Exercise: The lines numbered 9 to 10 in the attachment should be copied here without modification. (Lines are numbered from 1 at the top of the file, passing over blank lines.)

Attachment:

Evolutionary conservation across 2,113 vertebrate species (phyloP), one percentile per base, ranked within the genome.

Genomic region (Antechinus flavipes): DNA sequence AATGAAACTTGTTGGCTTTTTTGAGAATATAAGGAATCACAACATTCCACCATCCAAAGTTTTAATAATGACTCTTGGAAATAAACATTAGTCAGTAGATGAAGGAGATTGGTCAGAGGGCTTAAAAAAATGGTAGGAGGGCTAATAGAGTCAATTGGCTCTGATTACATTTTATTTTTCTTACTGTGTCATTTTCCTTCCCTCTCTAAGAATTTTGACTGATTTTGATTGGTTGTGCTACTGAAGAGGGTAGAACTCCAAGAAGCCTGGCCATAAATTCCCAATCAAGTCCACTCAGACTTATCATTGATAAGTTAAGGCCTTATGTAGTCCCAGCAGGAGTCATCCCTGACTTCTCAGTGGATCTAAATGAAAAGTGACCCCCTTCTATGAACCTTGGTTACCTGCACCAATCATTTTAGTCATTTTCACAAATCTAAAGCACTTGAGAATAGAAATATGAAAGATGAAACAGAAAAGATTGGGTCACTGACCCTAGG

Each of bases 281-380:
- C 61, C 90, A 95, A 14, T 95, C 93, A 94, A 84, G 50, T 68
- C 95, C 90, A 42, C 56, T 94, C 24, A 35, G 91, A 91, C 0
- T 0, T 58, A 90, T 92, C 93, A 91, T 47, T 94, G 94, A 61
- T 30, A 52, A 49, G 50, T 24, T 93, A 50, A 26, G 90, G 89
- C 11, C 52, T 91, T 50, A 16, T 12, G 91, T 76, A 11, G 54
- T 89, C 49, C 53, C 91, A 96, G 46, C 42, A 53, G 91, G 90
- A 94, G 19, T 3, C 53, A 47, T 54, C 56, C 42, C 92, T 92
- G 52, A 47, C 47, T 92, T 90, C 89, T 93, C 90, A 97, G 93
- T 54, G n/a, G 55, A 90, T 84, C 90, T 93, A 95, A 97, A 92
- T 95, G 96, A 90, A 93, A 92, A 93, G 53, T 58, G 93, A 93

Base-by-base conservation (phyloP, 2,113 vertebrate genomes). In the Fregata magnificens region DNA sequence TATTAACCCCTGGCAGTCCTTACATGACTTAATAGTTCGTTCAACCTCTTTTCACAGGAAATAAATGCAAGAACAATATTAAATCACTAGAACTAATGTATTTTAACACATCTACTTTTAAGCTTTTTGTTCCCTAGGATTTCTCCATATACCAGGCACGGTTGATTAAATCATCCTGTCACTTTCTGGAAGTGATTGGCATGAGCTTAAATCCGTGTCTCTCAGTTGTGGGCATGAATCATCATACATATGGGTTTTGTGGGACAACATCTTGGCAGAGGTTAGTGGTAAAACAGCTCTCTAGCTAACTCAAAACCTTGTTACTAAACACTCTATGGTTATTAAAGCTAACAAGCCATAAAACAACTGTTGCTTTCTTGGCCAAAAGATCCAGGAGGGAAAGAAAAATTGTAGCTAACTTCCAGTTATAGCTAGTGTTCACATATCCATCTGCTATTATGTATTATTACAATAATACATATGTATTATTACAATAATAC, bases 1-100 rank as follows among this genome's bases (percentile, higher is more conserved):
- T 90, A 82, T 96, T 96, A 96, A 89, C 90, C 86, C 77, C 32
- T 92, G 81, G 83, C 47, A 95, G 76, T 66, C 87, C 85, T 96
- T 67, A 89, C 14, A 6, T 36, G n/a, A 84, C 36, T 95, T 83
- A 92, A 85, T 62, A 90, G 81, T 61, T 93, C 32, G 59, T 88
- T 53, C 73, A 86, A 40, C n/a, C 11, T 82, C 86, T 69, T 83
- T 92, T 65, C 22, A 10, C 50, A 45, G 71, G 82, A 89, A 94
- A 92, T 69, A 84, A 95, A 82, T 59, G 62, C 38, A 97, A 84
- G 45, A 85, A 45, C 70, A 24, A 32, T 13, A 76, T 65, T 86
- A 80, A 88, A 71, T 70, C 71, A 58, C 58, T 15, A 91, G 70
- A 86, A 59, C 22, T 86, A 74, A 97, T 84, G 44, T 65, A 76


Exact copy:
- T 89, C 49, C 53, C 91, A 96, G 46, C 42, A 53, G 91, G 90
- A 94, G 19, T 3, C 53, A 47, T 54, C 56, C 42, C 92, T 92